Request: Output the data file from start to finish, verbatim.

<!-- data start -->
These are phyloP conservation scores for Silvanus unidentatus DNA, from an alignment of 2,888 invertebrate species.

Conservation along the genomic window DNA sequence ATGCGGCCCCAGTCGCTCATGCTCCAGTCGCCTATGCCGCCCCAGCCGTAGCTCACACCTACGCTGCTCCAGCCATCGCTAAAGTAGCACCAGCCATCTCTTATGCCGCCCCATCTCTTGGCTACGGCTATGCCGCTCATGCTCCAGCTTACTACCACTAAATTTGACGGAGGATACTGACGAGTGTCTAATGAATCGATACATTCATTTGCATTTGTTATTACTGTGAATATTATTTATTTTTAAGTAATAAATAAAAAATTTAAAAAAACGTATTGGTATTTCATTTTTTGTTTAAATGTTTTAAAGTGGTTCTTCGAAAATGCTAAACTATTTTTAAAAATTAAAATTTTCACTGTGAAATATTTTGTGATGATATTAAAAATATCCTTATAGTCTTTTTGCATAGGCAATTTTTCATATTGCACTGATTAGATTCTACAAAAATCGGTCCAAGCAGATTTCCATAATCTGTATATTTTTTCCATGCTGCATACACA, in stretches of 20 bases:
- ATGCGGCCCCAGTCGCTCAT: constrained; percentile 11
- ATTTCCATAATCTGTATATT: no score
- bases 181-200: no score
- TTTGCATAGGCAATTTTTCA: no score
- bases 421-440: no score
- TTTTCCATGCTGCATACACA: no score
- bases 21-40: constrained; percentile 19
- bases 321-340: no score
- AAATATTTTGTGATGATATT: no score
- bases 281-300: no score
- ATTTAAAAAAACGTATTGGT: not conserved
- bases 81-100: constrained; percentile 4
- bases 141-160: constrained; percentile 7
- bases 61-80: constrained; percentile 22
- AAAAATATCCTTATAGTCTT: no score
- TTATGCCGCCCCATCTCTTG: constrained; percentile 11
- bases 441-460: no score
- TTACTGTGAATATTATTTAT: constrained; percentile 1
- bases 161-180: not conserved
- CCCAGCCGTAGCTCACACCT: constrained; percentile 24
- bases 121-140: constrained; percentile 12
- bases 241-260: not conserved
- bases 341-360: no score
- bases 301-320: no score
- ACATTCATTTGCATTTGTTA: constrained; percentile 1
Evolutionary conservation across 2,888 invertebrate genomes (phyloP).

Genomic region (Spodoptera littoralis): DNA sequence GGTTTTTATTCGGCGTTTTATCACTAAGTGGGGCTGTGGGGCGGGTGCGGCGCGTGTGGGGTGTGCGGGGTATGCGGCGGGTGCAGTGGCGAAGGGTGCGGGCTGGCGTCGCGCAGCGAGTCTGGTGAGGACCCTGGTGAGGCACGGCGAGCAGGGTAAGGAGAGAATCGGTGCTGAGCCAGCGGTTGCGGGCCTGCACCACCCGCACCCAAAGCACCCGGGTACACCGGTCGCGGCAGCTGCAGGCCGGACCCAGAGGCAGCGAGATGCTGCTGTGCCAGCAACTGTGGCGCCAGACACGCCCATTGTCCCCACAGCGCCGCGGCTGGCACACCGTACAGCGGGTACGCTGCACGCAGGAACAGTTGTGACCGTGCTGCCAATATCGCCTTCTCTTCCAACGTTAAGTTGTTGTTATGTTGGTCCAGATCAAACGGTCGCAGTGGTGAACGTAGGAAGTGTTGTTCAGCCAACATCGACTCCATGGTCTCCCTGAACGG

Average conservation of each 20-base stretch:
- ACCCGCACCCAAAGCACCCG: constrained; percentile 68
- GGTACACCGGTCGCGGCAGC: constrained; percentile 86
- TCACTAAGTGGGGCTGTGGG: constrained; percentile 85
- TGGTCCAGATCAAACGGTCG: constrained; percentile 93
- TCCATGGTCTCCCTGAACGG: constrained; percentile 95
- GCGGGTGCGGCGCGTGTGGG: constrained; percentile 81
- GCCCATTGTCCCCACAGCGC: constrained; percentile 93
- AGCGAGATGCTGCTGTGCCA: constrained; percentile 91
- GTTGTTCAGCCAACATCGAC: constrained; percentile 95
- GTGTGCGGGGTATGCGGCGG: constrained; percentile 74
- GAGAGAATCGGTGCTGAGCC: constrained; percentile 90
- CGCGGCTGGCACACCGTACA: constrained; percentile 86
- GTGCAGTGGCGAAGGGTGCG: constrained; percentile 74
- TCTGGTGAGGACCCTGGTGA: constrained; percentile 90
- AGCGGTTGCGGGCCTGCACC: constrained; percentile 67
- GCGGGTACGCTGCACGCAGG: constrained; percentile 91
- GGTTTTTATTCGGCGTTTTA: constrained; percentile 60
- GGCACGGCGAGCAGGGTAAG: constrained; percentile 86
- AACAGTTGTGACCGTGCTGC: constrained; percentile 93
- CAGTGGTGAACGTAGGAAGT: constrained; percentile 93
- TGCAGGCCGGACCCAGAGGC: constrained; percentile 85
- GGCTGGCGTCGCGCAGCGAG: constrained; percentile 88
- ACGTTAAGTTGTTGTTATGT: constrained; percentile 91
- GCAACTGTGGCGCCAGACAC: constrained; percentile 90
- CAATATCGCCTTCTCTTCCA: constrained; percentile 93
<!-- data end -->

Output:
These are phyloP conservation scores for Silvanus unidentatus DNA, from an alignment of 2,888 invertebrate species.

Conservation along the genomic window DNA sequence ATGCGGCCCCAGTCGCTCATGCTCCAGTCGCCTATGCCGCCCCAGCCGTAGCTCACACCTACGCTGCTCCAGCCATCGCTAAAGTAGCACCAGCCATCTCTTATGCCGCCCCATCTCTTGGCTACGGCTATGCCGCTCATGCTCCAGCTTACTACCACTAAATTTGACGGAGGATACTGACGAGTGTCTAATGAATCGATACATTCATTTGCATTTGTTATTACTGTGAATATTATTTATTTTTAAGTAATAAATAAAAAATTTAAAAAAACGTATTGGTATTTCATTTTTTGTTTAAATGTTTTAAAGTGGTTCTTCGAAAATGCTAAACTATTTTTAAAAATTAAAATTTTCACTGTGAAATATTTTGTGATGATATTAAAAATATCCTTATAGTCTTTTTGCATAGGCAATTTTTCATATTGCACTGATTAGATTCTACAAAAATCGGTCCAAGCAGATTTCCATAATCTGTATATTTTTTCCATGCTGCATACACA, in stretches of 20 bases:
- ATGCGGCCCCAGTCGCTCAT: constrained; percentile 11
- ATTTCCATAATCTGTATATT: no score
- bases 181-200: no score
- TTTGCATAGGCAATTTTTCA: no score
- bases 421-440: no score
- TTTTCCATGCTGCATACACA: no score
- bases 21-40: constrained; percentile 19
- bases 321-340: no score
- AAATATTTTGTGATGATATT: no score
- bases 281-300: no score
- ATTTAAAAAAACGTATTGGT: not conserved
- bases 81-100: constrained; percentile 4
- bases 141-160: constrained; percentile 7
- bases 61-80: constrained; percentile 22
- AAAAATATCCTTATAGTCTT: no score
- TTATGCCGCCCCATCTCTTG: constrained; percentile 11
- bases 441-460: no score
- TTACTGTGAATATTATTTAT: constrained; percentile 1
- bases 161-180: not conserved
- CCCAGCCGTAGCTCACACCT: constrained; percentile 24
- bases 121-140: constrained; percentile 12
- bases 241-260: not conserved
- bases 341-360: no score
- bases 301-320: no score
- ACATTCATTTGCATTTGTTA: constrained; percentile 1
Evolutionary conservation across 2,888 invertebrate genomes (phyloP).

Genomic region (Spodoptera littoralis): DNA sequence GGTTTTTATTCGGCGTTTTATCACTAAGTGGGGCTGTGGGGCGGGTGCGGCGCGTGTGGGGTGTGCGGGGTATGCGGCGGGTGCAGTGGCGAAGGGTGCGGGCTGGCGTCGCGCAGCGAGTCTGGTGAGGACCCTGGTGAGGCACGGCGAGCAGGGTAAGGAGAGAATCGGTGCTGAGCCAGCGGTTGCGGGCCTGCACCACCCGCACCCAAAGCACCCGGGTACACCGGTCGCGGCAGCTGCAGGCCGGACCCAGAGGCAGCGAGATGCTGCTGTGCCAGCAACTGTGGCGCCAGACACGCCCATTGTCCCCACAGCGCCGCGGCTGGCACACCGTACAGCGGGTACGCTGCACGCAGGAACAGTTGTGACCGTGCTGCCAATATCGCCTTCTCTTCCAACGTTAAGTTGTTGTTATGTTGGTCCAGATCAAACGGTCGCAGTGGTGAACGTAGGAAGTGTTGTTCAGCCAACATCGACTCCATGGTCTCCCTGAACGG

Average conservation of each 20-base stretch:
- ACCCGCACCCAAAGCACCCG: constrained; percentile 68
- GGTACACCGGTCGCGGCAGC: constrained; percentile 86
- TCACTAAGTGGGGCTGTGGG: constrained; percentile 85
- TGGTCCAGATCAAACGGTCG: constrained; percentile 93
- TCCATGGTCTCCCTGAACGG: constrained; percentile 95
- GCGGGTGCGGCGCGTGTGGG: constrained; percentile 81
- GCCCATTGTCCCCACAGCGC: constrained; percentile 93
- AGCGAGATGCTGCTGTGCCA: constrained; percentile 91
- GTTGTTCAGCCAACATCGAC: constrained; percentile 95
- GTGTGCGGGGTATGCGGCGG: constrained; percentile 74
- GAGAGAATCGGTGCTGAGCC: constrained; percentile 90
- CGCGGCTGGCACACCGTACA: constrained; percentile 86
- GTGCAGTGGCGAAGGGTGCG: constrained; percentile 74
- TCTGGTGAGGACCCTGGTGA: constrained; percentile 90
- AGCGGTTGCGGGCCTGCACC: constrained; percentile 67
- GCGGGTACGCTGCACGCAGG: constrained; percentile 91
- GGTTTTTATTCGGCGTTTTA: constrained; percentile 60
- GGCACGGCGAGCAGGGTAAG: constrained; percentile 86
- AACAGTTGTGACCGTGCTGC: constrained; percentile 93
- CAGTGGTGAACGTAGGAAGT: constrained; percentile 93
- TGCAGGCCGGACCCAGAGGC: constrained; percentile 85
- GGCTGGCGTCGCGCAGCGAG: constrained; percentile 88
- ACGTTAAGTTGTTGTTATGT: constrained; percentile 91
- GCAACTGTGGCGCCAGACAC: constrained; percentile 90
- CAATATCGCCTTCTCTTCCA: constrained; percentile 93